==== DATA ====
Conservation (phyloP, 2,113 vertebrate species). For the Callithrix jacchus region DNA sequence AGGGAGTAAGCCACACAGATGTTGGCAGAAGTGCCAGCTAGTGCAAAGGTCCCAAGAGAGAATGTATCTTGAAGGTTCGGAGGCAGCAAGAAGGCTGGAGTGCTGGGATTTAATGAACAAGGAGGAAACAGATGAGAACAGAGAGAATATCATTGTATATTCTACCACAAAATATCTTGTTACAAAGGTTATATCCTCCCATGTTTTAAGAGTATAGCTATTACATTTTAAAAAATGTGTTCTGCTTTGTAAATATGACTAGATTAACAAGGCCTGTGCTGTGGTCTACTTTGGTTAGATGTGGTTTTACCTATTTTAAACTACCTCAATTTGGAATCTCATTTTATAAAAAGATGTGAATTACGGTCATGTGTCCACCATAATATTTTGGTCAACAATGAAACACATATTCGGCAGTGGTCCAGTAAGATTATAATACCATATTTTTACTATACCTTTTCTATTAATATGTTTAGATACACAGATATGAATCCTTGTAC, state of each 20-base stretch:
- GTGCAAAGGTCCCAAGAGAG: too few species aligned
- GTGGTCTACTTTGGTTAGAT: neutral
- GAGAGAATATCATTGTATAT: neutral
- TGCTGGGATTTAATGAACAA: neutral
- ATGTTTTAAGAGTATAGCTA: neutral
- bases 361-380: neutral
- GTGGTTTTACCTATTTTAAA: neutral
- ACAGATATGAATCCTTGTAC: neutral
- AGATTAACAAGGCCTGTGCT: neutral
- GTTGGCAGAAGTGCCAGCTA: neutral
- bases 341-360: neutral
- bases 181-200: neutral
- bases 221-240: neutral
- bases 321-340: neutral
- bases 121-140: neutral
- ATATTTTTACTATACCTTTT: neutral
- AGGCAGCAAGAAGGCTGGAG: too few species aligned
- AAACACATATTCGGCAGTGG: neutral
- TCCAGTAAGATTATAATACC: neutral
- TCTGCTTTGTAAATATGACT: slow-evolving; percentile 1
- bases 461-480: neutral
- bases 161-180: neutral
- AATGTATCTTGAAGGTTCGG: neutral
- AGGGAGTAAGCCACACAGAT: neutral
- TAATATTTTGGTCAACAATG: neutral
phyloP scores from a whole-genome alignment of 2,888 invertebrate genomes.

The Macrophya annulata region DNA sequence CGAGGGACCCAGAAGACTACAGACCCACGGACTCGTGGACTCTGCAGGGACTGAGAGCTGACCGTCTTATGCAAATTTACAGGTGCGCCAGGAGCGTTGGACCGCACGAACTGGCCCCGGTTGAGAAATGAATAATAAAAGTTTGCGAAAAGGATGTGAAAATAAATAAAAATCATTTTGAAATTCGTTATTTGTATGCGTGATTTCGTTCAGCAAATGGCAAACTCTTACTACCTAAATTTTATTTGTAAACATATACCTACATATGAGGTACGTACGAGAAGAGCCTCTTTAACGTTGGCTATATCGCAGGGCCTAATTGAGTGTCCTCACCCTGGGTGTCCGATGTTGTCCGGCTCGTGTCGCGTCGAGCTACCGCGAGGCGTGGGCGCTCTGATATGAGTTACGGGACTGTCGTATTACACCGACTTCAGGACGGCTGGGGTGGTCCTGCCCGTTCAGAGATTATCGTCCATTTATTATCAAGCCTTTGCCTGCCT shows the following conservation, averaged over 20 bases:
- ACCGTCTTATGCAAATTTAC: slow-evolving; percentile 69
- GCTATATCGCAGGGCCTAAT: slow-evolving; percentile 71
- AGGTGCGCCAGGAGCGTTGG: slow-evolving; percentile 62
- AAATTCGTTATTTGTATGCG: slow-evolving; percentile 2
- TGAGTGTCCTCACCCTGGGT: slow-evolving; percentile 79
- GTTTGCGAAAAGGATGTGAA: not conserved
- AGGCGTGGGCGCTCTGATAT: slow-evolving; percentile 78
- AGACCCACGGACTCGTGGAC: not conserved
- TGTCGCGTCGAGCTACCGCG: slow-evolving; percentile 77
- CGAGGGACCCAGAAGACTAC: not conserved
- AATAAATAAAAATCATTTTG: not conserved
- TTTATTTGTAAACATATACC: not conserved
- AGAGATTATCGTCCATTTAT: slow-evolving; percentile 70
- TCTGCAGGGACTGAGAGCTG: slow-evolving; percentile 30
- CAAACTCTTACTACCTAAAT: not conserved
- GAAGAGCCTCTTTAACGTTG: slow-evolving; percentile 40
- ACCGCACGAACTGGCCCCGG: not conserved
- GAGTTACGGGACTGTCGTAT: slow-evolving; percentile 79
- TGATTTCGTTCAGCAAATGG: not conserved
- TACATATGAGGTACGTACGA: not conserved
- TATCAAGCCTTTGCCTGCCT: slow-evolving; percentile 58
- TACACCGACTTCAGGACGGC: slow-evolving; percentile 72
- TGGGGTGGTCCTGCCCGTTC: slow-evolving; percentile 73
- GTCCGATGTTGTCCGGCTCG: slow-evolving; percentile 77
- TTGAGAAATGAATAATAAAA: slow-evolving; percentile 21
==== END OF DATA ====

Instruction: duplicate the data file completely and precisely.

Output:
Conservation (phyloP, 2,113 vertebrate species). For the Callithrix jacchus region DNA sequence AGGGAGTAAGCCACACAGATGTTGGCAGAAGTGCCAGCTAGTGCAAAGGTCCCAAGAGAGAATGTATCTTGAAGGTTCGGAGGCAGCAAGAAGGCTGGAGTGCTGGGATTTAATGAACAAGGAGGAAACAGATGAGAACAGAGAGAATATCATTGTATATTCTACCACAAAATATCTTGTTACAAAGGTTATATCCTCCCATGTTTTAAGAGTATAGCTATTACATTTTAAAAAATGTGTTCTGCTTTGTAAATATGACTAGATTAACAAGGCCTGTGCTGTGGTCTACTTTGGTTAGATGTGGTTTTACCTATTTTAAACTACCTCAATTTGGAATCTCATTTTATAAAAAGATGTGAATTACGGTCATGTGTCCACCATAATATTTTGGTCAACAATGAAACACATATTCGGCAGTGGTCCAGTAAGATTATAATACCATATTTTTACTATACCTTTTCTATTAATATGTTTAGATACACAGATATGAATCCTTGTAC, state of each 20-base stretch:
- GTGCAAAGGTCCCAAGAGAG: too few species aligned
- GTGGTCTACTTTGGTTAGAT: neutral
- GAGAGAATATCATTGTATAT: neutral
- TGCTGGGATTTAATGAACAA: neutral
- ATGTTTTAAGAGTATAGCTA: neutral
- bases 361-380: neutral
- GTGGTTTTACCTATTTTAAA: neutral
- ACAGATATGAATCCTTGTAC: neutral
- AGATTAACAAGGCCTGTGCT: neutral
- GTTGGCAGAAGTGCCAGCTA: neutral
- bases 341-360: neutral
- bases 181-200: neutral
- bases 221-240: neutral
- bases 321-340: neutral
- bases 121-140: neutral
- ATATTTTTACTATACCTTTT: neutral
- AGGCAGCAAGAAGGCTGGAG: too few species aligned
- AAACACATATTCGGCAGTGG: neutral
- TCCAGTAAGATTATAATACC: neutral
- TCTGCTTTGTAAATATGACT: slow-evolving; percentile 1
- bases 461-480: neutral
- bases 161-180: neutral
- AATGTATCTTGAAGGTTCGG: neutral
- AGGGAGTAAGCCACACAGAT: neutral
- TAATATTTTGGTCAACAATG: neutral
phyloP scores from a whole-genome alignment of 2,888 invertebrate genomes.

The Macrophya annulata region DNA sequence CGAGGGACCCAGAAGACTACAGACCCACGGACTCGTGGACTCTGCAGGGACTGAGAGCTGACCGTCTTATGCAAATTTACAGGTGCGCCAGGAGCGTTGGACCGCACGAACTGGCCCCGGTTGAGAAATGAATAATAAAAGTTTGCGAAAAGGATGTGAAAATAAATAAAAATCATTTTGAAATTCGTTATTTGTATGCGTGATTTCGTTCAGCAAATGGCAAACTCTTACTACCTAAATTTTATTTGTAAACATATACCTACATATGAGGTACGTACGAGAAGAGCCTCTTTAACGTTGGCTATATCGCAGGGCCTAATTGAGTGTCCTCACCCTGGGTGTCCGATGTTGTCCGGCTCGTGTCGCGTCGAGCTACCGCGAGGCGTGGGCGCTCTGATATGAGTTACGGGACTGTCGTATTACACCGACTTCAGGACGGCTGGGGTGGTCCTGCCCGTTCAGAGATTATCGTCCATTTATTATCAAGCCTTTGCCTGCCT shows the following conservation, averaged over 20 bases:
- ACCGTCTTATGCAAATTTAC: slow-evolving; percentile 69
- GCTATATCGCAGGGCCTAAT: slow-evolving; percentile 71
- AGGTGCGCCAGGAGCGTTGG: slow-evolving; percentile 62
- AAATTCGTTATTTGTATGCG: slow-evolving; percentile 2
- TGAGTGTCCTCACCCTGGGT: slow-evolving; percentile 79
- GTTTGCGAAAAGGATGTGAA: not conserved
- AGGCGTGGGCGCTCTGATAT: slow-evolving; percentile 78
- AGACCCACGGACTCGTGGAC: not conserved
- TGTCGCGTCGAGCTACCGCG: slow-evolving; percentile 77
- CGAGGGACCCAGAAGACTAC: not conserved
- AATAAATAAAAATCATTTTG: not conserved
- TTTATTTGTAAACATATACC: not conserved
- AGAGATTATCGTCCATTTAT: slow-evolving; percentile 70
- TCTGCAGGGACTGAGAGCTG: slow-evolving; percentile 30
- CAAACTCTTACTACCTAAAT: not conserved
- GAAGAGCCTCTTTAACGTTG: slow-evolving; percentile 40
- ACCGCACGAACTGGCCCCGG: not conserved
- GAGTTACGGGACTGTCGTAT: slow-evolving; percentile 79
- TGATTTCGTTCAGCAAATGG: not conserved
- TACATATGAGGTACGTACGA: not conserved
- TATCAAGCCTTTGCCTGCCT: slow-evolving; percentile 58
- TACACCGACTTCAGGACGGC: slow-evolving; percentile 72
- TGGGGTGGTCCTGCCCGTTC: slow-evolving; percentile 73
- GTCCGATGTTGTCCGGCTCG: slow-evolving; percentile 77
- TTGAGAAATGAATAATAAAA: slow-evolving; percentile 21